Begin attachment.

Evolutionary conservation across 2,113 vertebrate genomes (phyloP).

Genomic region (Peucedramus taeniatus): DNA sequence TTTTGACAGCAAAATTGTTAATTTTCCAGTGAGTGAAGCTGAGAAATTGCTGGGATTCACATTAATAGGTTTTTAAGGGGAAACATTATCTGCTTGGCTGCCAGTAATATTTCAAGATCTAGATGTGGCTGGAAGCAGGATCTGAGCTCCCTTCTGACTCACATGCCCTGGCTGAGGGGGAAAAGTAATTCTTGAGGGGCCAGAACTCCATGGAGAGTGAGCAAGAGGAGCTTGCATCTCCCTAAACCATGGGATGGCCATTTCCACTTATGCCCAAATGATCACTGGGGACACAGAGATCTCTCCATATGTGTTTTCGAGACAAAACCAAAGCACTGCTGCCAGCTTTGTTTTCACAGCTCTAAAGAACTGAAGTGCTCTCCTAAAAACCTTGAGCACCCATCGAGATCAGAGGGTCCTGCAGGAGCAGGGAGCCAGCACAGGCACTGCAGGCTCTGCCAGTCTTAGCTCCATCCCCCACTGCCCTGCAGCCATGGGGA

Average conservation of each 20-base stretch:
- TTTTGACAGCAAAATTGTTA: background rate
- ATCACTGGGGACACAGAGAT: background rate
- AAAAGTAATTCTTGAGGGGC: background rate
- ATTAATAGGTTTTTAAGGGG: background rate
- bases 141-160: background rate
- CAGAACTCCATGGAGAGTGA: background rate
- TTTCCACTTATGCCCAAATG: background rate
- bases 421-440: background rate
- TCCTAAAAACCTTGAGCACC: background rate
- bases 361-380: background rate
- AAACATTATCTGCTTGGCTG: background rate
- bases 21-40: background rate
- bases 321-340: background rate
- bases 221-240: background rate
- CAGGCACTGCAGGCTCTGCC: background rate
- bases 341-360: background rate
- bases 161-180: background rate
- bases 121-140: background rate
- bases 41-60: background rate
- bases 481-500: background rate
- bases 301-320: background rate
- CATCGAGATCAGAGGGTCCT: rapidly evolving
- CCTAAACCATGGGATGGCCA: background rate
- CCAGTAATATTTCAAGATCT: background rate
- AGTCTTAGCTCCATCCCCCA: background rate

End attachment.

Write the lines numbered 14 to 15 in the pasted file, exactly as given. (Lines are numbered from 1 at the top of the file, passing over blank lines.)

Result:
- AAACATTATCTGCTTGGCTG: background rate
- bases 21-40: background rate